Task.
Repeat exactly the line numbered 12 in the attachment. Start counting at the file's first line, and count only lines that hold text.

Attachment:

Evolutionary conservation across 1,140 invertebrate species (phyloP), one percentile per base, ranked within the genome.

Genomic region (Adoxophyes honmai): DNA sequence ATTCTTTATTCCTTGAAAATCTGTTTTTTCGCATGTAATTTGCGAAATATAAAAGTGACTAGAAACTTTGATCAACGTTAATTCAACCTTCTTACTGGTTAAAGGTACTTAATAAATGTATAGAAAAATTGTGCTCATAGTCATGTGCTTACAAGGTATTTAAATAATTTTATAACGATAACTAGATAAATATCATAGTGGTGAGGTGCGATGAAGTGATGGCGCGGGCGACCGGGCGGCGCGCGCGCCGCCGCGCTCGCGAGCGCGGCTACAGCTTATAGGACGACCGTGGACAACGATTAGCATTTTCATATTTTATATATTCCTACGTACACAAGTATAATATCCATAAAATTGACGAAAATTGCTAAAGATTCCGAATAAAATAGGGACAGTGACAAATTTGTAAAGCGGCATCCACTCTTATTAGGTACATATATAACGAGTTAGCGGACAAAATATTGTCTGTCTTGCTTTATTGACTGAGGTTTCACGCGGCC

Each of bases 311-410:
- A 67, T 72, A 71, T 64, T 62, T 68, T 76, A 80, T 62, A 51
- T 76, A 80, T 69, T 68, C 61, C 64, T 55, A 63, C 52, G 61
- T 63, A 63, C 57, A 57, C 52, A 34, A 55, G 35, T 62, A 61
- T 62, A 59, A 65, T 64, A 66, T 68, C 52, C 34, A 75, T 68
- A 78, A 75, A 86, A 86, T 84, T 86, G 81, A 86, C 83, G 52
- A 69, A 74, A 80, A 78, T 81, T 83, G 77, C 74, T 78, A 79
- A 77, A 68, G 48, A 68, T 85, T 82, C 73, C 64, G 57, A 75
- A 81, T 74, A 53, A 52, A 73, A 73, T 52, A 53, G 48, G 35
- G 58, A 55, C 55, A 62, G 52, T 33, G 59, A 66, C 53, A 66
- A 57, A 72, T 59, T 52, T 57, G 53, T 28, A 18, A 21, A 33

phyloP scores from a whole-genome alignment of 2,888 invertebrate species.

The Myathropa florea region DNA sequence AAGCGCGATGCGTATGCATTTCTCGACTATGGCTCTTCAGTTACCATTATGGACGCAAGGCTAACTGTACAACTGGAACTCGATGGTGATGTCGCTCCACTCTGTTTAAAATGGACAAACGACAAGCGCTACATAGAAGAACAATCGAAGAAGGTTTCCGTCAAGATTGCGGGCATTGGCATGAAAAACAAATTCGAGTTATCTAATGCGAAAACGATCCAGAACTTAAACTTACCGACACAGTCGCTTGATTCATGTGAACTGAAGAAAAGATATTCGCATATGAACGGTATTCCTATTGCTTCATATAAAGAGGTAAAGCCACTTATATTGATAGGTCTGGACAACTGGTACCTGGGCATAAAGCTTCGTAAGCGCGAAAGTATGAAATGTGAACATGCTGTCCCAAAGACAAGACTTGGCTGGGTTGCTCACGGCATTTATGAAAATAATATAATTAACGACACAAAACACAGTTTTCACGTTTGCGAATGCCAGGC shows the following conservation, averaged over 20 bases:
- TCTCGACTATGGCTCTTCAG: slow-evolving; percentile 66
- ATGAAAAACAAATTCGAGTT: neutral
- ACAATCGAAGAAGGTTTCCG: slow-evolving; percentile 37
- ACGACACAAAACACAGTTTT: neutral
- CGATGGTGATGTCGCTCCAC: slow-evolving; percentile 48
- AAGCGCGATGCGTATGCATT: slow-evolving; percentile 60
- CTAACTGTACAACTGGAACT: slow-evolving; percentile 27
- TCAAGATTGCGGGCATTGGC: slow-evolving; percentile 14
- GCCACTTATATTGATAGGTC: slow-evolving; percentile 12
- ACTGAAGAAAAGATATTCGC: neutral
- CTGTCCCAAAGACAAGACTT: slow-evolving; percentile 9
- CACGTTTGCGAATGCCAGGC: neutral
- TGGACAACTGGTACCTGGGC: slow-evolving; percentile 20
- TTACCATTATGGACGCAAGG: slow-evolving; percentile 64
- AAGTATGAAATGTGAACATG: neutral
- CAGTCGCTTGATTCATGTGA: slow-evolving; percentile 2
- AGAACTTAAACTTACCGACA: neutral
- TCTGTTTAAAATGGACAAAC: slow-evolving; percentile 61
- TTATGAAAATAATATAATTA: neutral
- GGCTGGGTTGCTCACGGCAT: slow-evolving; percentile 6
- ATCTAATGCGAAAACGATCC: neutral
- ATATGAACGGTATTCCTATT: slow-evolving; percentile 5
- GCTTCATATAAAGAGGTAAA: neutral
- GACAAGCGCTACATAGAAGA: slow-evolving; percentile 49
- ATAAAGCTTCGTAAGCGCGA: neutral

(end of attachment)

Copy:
- G 58, A 55, C 55, A 62, G 52, T 33, G 59, A 66, C 53, A 66